Home » Caribbean News » U.S., OAS Condemn Coup In Honduras

U.S., OAS Condemn Coup In Honduras

CaribWorldNews, WASHINGTON, D.C., Mon. June 29, 2009: The U.S. government and The Permanent Council of the Organization of American States are both condemning a coup d`etat in Honduras and demanding the immediate and unconditional return of President José Manuel Zelaya Rosales to his constitutional duties.

Zelaya was arrested by members of his army following a stand-off between his security force and the military on Sunday. Yesterday, he told a Venezuelan television station that he had been moved to Costa Rica, and was sitting in the airport in the capital of San Jose. 

Zelaya is the third president to be overthrown by the Honduran military since 1963.

The U.S. yesterday insisted that the action `violates the precepts of the Inter-American Democratic Charter, and thus should be condemned by all.`

`We call on all parties in Honduras to respect the constitutional order and the rule of law, to reaffirm their democratic vocation, and to commit themselves to resolve political disputes peacefully and through dialogue. Honduras must embrace the very principles of democracy we reaffirmed at the OAS meeting it hosted less than one month ago,` said Secretary of State Hillary Clinton in a statement last night.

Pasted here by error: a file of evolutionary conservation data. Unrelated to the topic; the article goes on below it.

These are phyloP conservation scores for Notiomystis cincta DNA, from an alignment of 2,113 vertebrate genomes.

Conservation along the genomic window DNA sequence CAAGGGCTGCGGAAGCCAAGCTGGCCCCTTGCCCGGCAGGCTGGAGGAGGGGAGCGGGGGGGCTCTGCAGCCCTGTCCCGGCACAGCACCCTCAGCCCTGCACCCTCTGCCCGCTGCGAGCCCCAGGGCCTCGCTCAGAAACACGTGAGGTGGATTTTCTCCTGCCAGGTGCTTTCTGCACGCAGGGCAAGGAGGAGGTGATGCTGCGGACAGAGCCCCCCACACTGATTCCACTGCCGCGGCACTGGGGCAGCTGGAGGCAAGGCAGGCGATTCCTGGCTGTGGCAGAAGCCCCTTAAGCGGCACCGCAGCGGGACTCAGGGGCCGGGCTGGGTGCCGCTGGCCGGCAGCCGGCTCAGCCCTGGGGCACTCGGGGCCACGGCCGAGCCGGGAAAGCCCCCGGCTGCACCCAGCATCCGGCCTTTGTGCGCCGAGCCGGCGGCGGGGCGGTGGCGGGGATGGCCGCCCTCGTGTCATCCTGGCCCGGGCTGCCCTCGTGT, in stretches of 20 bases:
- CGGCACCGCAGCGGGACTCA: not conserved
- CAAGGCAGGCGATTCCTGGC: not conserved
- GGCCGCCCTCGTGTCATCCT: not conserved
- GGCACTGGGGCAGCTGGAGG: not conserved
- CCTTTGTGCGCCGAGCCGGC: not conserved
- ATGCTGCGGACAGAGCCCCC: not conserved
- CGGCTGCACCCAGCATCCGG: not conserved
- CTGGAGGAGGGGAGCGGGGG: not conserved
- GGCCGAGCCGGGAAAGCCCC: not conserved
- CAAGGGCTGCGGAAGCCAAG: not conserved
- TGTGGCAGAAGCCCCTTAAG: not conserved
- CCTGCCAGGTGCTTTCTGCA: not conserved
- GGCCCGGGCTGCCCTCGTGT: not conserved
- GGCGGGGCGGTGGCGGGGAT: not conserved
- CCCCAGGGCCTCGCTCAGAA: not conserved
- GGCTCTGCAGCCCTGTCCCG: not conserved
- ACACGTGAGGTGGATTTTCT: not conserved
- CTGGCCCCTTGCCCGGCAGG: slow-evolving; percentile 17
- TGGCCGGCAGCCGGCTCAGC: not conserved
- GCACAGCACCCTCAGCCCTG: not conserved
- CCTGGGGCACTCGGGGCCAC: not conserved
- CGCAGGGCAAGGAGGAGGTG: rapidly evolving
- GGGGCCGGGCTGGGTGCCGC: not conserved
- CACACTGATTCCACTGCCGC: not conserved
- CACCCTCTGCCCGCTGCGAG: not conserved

Like the U.S., the OAS insisted that ` no government arising from this unconstitutional interruption will be recognized. A special session of the OAS General Assembly is set to take place at the headquarters of the Organization, on Tuesday, June 30, 2009, to take whatever decisions it considers appropriate, in accordance with the Charter of the Organization of American States, international law, and the provisions of the Inter-American Democratic Charter.

The Honduran Congress, meanwhile, yesterday named an interim president, Roberto Micheletti, who announced a curfew for Sunday and Monday nights.

Honduras, with a population of 7 million, had been politically stable since the end of military rule in the early 1980s.

Zelaya would have been due to leave office in early 2010 under the country`s constitution.